Using a single-subject multiple baseline design, combined with assessments of participants’ internal experience (Wollman, 1986), the efficacy of a hypnotic intervention on flow state and competitive cycling performance was assessed in three elite cyclists. Intervention involved relaxation, imagery, hypnotic induction, hypnotic regression, and the conditioning of an unconscious trigger associated with the emotions of past peak performance. Ecologically valid performance measures were collected from British Cycling Federation (BCF) races, and the intensity of flow was assessed using Jackson and Marsh’s (1996) Flow State Scale (FSS). Results indicated that the number of BCF points gained per race was positively influenced in one participant, sporadically influenced in the second participant, and not influenced in the third participant. FSS scores during the intervention phase increased for one participant. These findings suggest that hypnotic interventions may improve elite competitive cycling performance and increase the feelings and cognitions associated with flow.

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Edwin Chong, Kym J. Guelfi, and Paul A. Fournier

This study investigated whether combined ingestion and mouth rinsing with a carbohydrate solution could improve maximal sprint cycling performance. Twelve competitive male cyclists ingested 100 ml of one of the following solutions 20 min before exercise in a randomized double-blinded counterbalanced order (a) 10% glucose solution, (b) 0.05% aspartame solution, (c) 9.0% maltodextrin solution, or (d) water as a control. Fifteen min after ingestion, repeated mouth rinsing was carried out with 11 × 15 ml bolus doses of the same solution at 30-s intervals. Each participant then performed a 45-s maximal sprint effort on a cycle ergometer. Peak power output was significantly higher in response to the glucose trial (1188 ± 166 W) compared with the water (1036 ± 177 W), aspartame (1088 ± 128 W) and maltodextrin (1024 ± 202W) trials by 14.7 ± 10.6, 9.2 ± 4.6 and 16.0 ± 6.0% respectively (p < .05). Mean power output during the sprint was significantly higher in the glucose trial compared with maltodextrin (p < .05) and also tended to be higher than the water trial (p = .075). Glucose and maltodextrin resulted in a similar increase in blood glucose, and the responses of blood lactate and pH to sprinting did not differ significantly between treatments (p > .05). These findings suggest that combining the ingestion of glucose with glucose mouth rinsing improves maximal sprint performance. This ergogenic effect is unlikely to be related to changes in blood glucose, sweetness, or energy sensing mechanisms in the gastrointestinal tract.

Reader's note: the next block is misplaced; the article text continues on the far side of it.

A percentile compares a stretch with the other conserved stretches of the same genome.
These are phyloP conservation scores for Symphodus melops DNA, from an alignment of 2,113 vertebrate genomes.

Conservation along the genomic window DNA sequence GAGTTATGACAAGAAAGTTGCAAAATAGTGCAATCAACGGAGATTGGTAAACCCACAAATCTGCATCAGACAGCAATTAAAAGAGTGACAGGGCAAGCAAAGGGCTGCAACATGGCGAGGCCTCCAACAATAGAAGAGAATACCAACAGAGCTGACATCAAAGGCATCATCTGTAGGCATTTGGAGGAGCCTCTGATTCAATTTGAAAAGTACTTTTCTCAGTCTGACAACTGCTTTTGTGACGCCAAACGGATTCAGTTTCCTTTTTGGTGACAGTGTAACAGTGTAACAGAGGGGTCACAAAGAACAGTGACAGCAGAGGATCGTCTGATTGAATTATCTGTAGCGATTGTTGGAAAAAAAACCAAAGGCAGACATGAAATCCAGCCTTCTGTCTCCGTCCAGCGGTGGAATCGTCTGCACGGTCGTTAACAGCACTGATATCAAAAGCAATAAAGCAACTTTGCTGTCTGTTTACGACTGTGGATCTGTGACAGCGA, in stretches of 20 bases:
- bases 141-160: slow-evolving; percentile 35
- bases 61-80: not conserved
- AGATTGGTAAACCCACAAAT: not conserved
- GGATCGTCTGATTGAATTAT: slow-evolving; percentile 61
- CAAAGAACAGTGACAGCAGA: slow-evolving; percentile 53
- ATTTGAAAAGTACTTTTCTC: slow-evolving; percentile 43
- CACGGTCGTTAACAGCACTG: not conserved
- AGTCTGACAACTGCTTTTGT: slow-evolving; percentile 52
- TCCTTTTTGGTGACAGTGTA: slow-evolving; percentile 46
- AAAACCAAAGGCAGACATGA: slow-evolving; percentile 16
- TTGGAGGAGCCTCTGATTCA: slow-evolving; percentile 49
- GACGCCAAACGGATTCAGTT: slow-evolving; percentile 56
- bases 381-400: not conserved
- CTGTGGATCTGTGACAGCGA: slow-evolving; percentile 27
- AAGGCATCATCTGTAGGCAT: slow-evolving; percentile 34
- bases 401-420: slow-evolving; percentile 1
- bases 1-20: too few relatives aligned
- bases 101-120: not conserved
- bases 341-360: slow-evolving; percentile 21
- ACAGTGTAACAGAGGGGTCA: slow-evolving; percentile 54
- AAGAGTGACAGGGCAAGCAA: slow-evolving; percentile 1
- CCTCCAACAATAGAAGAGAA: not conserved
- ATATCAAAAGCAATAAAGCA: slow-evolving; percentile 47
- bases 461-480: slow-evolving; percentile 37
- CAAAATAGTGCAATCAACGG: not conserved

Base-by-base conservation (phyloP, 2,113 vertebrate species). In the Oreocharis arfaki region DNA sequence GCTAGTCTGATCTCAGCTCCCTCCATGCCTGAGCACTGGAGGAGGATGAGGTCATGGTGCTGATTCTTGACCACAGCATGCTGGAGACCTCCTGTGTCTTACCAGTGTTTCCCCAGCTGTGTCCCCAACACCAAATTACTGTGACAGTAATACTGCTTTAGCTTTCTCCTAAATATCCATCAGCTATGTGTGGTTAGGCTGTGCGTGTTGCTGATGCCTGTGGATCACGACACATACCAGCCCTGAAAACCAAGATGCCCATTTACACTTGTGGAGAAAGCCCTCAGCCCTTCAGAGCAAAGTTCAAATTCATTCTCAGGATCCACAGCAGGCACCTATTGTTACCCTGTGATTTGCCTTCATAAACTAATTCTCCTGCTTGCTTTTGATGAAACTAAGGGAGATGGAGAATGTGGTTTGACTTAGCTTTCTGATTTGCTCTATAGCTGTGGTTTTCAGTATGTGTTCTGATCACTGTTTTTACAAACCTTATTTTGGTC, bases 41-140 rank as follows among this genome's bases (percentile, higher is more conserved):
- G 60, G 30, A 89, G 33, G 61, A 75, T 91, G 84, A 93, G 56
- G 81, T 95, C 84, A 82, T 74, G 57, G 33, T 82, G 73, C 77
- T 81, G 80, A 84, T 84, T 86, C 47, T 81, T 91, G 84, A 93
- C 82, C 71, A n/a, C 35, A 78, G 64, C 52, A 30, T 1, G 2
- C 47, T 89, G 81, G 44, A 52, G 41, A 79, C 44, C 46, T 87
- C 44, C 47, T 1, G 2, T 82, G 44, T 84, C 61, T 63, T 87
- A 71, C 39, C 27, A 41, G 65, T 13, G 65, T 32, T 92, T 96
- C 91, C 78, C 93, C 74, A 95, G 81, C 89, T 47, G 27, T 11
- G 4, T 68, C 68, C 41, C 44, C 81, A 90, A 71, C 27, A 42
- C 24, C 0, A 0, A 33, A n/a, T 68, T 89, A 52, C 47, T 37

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Nathan T. Jenkins, Jennifer L. Trilk, Arpit Singhal, Patrick J. O’Connor, and Kirk J. Cureton

The purpose of this experiment was to learn whether low doses of caffeine have ergogenic, perceptual, and metabolic effects during cycling. To determine the effects of 1, 2, and 3 mg/kg caffeine on cycling performance, differentiated ratings of perceived exertion (D-RPE), quadriceps pain intensity, and metabolic responses to cycling exercise, 13 cyclists exercised on a stationary ergometer for 15 min at 80% VO2peak, then, after 4 min of active recovery, completed a 15-min performance ride 60 min after ingesting caffeine or placebo. Work done (kJ/kg) during the performance ride was used as a measure of performance. D-RPE, pain ratings, and expired-gas data were obtained every 3 min, and blood lactate concentrations were obtained at 15 and 30 min. Compared with placebo, caffeine doses of 2 and 3 mg/kg increased performance by 4% (95% CI: 1.0–6.8%, p = .02) and 3% (95% CI: –0.4% to 6.8%, p = .077), respectively. These effects were ergogenic, on average, but varied considerably in magnitude among individual cyclists. There were no effects of caffeine on D-RPE or pain throughout the cycling task. Selected metabolic variables were affected by caffeine, consistent with its known actions. The authors conclude that caffeine preparations of 2 and 3 mg/kg enhanced performance, but future work should aim to explain the considerable interindividual variability of the drug’s ergogenic properties.